Cursors are a way of manipulating data and interacting with them one at a time. They have a bad reputation within the SQL world as they go against the SET based logic and they can have a very high performance cost. Where possible you should ask yourself whether you could avoid using a Cursor. This is because of the performance advantages a SET based solution has and that Cursor problems only increase when the tasks are scaled up.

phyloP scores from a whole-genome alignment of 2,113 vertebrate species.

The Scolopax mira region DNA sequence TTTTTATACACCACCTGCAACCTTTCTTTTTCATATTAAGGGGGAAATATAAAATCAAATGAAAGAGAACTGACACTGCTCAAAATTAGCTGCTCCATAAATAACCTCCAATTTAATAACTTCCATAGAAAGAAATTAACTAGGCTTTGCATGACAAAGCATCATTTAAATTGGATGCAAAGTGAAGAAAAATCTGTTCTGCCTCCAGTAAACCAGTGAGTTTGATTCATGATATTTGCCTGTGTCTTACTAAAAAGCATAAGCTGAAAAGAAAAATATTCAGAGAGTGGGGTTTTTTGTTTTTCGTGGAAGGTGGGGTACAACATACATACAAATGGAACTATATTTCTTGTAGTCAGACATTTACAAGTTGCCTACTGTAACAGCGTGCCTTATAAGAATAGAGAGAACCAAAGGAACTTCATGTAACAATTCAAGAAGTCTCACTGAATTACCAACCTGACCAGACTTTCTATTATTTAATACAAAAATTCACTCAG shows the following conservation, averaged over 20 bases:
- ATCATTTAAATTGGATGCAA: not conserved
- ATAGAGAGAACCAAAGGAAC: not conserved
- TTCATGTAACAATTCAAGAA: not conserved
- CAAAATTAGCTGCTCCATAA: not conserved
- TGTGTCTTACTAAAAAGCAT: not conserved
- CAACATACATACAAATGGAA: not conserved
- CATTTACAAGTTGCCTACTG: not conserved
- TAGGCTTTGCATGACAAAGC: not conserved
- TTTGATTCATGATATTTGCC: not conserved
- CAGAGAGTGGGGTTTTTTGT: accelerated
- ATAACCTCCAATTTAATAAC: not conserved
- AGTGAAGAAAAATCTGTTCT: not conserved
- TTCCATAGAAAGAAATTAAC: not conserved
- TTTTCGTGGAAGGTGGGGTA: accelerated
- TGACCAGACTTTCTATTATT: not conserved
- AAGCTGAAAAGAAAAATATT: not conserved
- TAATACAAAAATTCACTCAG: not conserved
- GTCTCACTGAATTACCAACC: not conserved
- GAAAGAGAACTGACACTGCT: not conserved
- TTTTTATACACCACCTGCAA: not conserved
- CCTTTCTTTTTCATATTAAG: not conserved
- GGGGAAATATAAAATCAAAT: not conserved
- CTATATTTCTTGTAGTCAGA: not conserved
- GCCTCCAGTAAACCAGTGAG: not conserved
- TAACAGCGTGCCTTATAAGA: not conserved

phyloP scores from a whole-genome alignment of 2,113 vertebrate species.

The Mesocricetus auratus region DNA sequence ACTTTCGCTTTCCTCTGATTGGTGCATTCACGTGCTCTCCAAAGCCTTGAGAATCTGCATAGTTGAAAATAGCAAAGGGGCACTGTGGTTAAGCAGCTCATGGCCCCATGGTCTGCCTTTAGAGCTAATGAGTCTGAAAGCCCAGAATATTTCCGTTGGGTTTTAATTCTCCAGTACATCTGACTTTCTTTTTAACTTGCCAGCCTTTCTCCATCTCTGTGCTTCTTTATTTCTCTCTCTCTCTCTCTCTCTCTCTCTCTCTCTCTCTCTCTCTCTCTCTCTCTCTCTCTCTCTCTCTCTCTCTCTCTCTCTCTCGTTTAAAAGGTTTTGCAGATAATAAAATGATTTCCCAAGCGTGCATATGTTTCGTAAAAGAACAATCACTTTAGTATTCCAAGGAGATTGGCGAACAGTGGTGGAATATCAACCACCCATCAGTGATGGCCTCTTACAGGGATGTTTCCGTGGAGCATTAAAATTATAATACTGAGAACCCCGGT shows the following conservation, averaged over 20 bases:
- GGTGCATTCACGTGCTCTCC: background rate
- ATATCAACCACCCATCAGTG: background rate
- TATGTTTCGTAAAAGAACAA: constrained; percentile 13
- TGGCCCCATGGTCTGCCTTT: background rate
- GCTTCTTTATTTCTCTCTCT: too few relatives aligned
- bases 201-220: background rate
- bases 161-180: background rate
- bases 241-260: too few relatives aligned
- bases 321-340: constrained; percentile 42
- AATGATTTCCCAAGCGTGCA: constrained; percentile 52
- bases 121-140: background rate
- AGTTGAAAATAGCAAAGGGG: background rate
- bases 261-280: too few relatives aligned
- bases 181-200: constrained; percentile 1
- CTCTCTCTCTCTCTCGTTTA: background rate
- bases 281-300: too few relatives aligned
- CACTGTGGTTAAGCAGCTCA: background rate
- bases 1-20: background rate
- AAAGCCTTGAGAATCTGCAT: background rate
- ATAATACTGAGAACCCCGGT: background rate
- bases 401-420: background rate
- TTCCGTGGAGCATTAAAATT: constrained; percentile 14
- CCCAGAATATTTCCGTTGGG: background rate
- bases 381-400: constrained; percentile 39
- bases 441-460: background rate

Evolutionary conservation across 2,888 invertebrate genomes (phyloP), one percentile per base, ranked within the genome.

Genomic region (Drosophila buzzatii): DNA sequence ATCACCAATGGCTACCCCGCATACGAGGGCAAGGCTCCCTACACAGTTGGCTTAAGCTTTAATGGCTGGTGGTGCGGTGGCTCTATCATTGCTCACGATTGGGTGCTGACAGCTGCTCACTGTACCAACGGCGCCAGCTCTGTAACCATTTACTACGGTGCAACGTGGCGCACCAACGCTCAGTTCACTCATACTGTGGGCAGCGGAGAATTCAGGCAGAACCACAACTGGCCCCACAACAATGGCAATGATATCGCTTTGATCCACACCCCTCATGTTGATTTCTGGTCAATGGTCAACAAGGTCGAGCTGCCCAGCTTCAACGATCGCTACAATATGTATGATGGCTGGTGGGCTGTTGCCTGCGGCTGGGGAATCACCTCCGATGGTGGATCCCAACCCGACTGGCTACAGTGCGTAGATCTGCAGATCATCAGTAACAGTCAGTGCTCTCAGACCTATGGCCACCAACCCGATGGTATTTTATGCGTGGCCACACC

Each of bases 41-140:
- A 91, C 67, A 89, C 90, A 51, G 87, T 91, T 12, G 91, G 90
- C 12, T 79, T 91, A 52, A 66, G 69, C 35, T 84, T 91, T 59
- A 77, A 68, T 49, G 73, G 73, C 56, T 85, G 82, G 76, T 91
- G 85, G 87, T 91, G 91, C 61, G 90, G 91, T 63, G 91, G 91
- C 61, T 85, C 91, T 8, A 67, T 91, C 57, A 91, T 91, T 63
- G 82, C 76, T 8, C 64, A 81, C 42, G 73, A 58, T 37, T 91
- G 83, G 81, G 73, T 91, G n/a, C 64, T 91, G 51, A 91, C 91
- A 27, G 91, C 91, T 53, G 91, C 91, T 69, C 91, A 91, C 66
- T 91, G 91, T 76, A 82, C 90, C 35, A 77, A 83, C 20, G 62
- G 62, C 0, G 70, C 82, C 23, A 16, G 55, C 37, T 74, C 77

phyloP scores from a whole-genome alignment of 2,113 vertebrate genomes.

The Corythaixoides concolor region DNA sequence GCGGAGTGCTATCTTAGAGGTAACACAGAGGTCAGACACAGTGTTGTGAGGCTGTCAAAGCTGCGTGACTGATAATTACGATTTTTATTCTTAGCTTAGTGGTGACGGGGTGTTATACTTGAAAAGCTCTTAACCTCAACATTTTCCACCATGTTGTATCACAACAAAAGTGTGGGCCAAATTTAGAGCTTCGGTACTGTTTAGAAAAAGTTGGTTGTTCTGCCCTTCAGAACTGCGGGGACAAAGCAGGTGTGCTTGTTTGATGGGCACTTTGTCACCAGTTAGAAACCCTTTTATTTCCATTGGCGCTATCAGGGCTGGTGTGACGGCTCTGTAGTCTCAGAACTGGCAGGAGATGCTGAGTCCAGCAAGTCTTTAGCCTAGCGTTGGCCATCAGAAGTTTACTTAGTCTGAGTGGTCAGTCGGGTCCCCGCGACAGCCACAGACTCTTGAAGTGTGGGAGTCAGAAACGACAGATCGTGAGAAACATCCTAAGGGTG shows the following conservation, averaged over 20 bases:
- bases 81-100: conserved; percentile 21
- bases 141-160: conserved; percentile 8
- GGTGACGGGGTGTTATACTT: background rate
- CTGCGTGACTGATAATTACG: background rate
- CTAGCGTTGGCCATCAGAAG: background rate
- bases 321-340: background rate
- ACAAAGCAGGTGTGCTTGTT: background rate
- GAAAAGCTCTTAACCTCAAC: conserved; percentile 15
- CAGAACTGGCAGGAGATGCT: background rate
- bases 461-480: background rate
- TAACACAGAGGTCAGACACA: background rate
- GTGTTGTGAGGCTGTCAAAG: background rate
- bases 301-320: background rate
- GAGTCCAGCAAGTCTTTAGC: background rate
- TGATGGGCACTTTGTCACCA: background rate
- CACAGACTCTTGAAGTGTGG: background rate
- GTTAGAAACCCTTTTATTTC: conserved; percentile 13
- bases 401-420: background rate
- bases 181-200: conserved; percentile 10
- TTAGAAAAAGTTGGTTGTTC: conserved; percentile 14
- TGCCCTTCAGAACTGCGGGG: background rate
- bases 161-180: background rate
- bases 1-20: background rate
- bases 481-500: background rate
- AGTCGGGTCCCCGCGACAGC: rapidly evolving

The five general steps of a cursor are:
- Declaration of the cursor
- Opening the cursor
- Fetching and manipulating the data
- Closing the cursor
- Deallocating the cursor
A simple example of a Cursor is below.
Declare @Databases varchar(50)</pre> Declare DatabasesOnIntance CURSOR READ_ONLY FOR SELECT name FROM sys.databases order by name Open DatabasesOnIntance Fetch next from DatabasesOnIntance into @Databases While @@FETCH_STATUS = 0 Begin Print @Databases Fetch next from DatabasesOnIntance into @Databases End Close DatabasesOnIntance Deallocate DatabasesOnIntance
As you can see the Cursor I have created has printed each database on the instance